Will you bring a trowel and bury it in a 6″ to 8″ cathole at least 100 feet away from the trail or water sources? Or will you bring dog bags and carry out all of your dog’s solid waste?
Either route is acceptable, but please don’t leave dog poop along the trail. Not only does this mar the beauty of the wilderness, but dog poop contaminates the environment. Read more about the impact of dog poop in the environment and get some suggestions for dealing with dog poop on a hike in our 7 Creative Ways to Deal with Your Dog’s Poop While Hiking post.
Weather in Minnesota can vary significantly throughout the year. You might be hiking in humid conditions with temperatures reaching into the 90s during the day. Or you could choose to hike when temperatures are below freezing.
If you hike in the summer and bring your dog with you, consider your dog’s heat tolerance. Dogs can overheat easily and an episode of heatstroke in the backcountry can be deadly. There are plenty of lakes for you dog to cool off in, but there are also stretches of trail without water. Hike slowly and consider resting in the hottest times of day.
If you choose to hike when day time temperatures are lower, then you may need to bring extra supplies to help keep your dog warm at night (especially if you have a thin, short coated dog like I do).
In early June, our daytime temperatures were in the upper 60s and lower 70s. But nights dropped down into the lower 40s/upper 30s. So I brought Glia’s Hurtta Expedition Parka and her homemade doggy long johns (made from an old turtleneck of my mother’s). That kept her warm and cozy overnight.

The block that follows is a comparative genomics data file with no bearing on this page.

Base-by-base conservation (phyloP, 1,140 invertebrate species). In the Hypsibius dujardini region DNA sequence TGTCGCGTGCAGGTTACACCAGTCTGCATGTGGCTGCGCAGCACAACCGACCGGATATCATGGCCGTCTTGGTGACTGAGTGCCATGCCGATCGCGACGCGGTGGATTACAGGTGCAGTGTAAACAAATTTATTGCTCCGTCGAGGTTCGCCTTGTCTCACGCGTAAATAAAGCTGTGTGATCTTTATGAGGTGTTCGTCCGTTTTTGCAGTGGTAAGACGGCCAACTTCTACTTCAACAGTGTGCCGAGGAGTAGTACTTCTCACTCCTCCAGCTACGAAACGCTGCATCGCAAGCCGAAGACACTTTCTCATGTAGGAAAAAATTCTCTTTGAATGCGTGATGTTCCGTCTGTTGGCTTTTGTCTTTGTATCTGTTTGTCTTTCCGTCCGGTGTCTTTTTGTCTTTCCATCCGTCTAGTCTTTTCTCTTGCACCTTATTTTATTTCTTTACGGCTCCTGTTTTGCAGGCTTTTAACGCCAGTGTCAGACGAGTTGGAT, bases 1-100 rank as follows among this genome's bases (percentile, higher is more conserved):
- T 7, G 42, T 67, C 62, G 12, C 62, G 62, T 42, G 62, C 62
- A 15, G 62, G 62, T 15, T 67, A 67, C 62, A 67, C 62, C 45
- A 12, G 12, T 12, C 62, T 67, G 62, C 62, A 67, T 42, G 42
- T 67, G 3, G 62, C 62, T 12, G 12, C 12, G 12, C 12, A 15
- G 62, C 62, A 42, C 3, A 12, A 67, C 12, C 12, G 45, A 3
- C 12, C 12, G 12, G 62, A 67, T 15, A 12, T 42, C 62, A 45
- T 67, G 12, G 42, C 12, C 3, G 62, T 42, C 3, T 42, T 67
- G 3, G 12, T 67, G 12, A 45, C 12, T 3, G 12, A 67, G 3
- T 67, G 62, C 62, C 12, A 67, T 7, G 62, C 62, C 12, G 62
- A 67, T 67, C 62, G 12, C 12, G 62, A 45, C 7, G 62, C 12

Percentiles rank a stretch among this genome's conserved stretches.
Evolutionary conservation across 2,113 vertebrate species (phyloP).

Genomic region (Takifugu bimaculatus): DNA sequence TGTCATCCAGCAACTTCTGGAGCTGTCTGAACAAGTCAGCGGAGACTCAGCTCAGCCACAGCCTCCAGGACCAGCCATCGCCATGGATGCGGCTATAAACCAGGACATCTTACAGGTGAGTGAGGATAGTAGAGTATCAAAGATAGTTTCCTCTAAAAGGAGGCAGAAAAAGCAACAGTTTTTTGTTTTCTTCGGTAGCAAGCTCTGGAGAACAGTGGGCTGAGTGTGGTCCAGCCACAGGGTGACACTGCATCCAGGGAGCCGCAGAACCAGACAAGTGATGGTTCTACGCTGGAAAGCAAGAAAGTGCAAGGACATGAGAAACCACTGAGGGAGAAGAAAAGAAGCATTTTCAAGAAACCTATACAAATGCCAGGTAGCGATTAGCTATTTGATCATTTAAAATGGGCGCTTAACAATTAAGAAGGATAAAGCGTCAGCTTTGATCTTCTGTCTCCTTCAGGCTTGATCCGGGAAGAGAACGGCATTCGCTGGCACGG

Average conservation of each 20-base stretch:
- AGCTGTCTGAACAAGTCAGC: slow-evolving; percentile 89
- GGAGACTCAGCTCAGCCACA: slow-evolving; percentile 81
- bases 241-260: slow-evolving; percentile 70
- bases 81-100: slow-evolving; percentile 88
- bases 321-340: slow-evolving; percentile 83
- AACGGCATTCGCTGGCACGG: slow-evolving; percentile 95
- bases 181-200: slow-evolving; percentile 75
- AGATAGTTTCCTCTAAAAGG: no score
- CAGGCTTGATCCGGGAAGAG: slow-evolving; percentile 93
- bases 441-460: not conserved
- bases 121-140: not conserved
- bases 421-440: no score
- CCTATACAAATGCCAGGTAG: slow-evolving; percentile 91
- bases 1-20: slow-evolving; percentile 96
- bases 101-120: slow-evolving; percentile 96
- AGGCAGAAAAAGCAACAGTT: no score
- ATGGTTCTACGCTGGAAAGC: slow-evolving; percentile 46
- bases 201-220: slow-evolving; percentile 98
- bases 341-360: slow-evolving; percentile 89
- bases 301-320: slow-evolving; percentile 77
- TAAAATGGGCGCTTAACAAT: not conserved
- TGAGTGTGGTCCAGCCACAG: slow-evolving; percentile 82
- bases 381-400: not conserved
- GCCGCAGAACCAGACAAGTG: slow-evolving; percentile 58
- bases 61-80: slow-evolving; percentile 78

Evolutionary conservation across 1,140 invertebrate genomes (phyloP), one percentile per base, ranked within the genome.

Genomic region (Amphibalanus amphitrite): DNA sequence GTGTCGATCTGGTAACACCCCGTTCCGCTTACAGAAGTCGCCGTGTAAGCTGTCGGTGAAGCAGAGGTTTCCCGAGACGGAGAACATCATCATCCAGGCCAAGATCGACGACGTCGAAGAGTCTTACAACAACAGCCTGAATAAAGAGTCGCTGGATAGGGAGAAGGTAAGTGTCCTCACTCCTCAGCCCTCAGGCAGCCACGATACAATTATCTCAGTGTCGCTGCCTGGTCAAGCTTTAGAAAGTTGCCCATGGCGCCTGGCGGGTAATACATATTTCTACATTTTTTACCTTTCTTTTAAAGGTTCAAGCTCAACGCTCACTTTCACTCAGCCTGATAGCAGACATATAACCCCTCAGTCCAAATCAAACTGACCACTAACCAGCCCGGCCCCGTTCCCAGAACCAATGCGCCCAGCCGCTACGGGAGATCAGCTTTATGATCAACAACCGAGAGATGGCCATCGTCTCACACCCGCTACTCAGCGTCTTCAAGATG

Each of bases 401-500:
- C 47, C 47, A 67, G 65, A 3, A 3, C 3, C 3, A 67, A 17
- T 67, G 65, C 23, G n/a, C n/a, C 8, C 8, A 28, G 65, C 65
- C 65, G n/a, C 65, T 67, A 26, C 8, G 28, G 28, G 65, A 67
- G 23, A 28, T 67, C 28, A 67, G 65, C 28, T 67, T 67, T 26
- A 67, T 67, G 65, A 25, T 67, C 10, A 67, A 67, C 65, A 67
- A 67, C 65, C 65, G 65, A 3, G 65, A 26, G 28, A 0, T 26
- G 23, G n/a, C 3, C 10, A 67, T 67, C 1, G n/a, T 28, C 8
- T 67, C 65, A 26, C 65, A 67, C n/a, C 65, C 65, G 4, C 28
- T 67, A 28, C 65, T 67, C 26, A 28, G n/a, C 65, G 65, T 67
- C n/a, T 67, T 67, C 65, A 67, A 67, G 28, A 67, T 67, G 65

My Overall Review of the Border Route Trail
Keeping in mind that we only hiked about 8 miles of a 65-mile trail and that the remainder of our miles were logged on spur trails, please be aware that other areas of the trail may be sufficiently different. But the region we hiked was a very classic remote Minnesota hike. Plenty of lakes and trekking through forest with occasional overlooks along ridgelines. The trail did feel remote and isolated. We saw evidence of wildlife living in the area, although we didn’t see much besides birds and fish along the trail and lakes. (Hiking with a dog can make wildlife sightings more rare).
Parts of the trail were easy to hike, but most of the trail required some attention to your feet to avoid tripping over rocks and exposed tree roots. The majority of the trail was easy to follow, but the trail almost dissapeared in a few sections. Most noteably between the Rose Lake West Campsite and Stairway Portage Falls.
The campsites were idyllic and peaceful. Hearing nothing but fish jumping, birds singing, and loon calls as we fell asleep in our tent at night was lovely.
Overall, I will definitely consider hiking more of the Border Route Trail. It may be the perfect length for a first thru-hike for Glia and myself.
Feel free to comment below with your own thoughts on this trail or with any questions you might have. We love to hear from readers of this blog.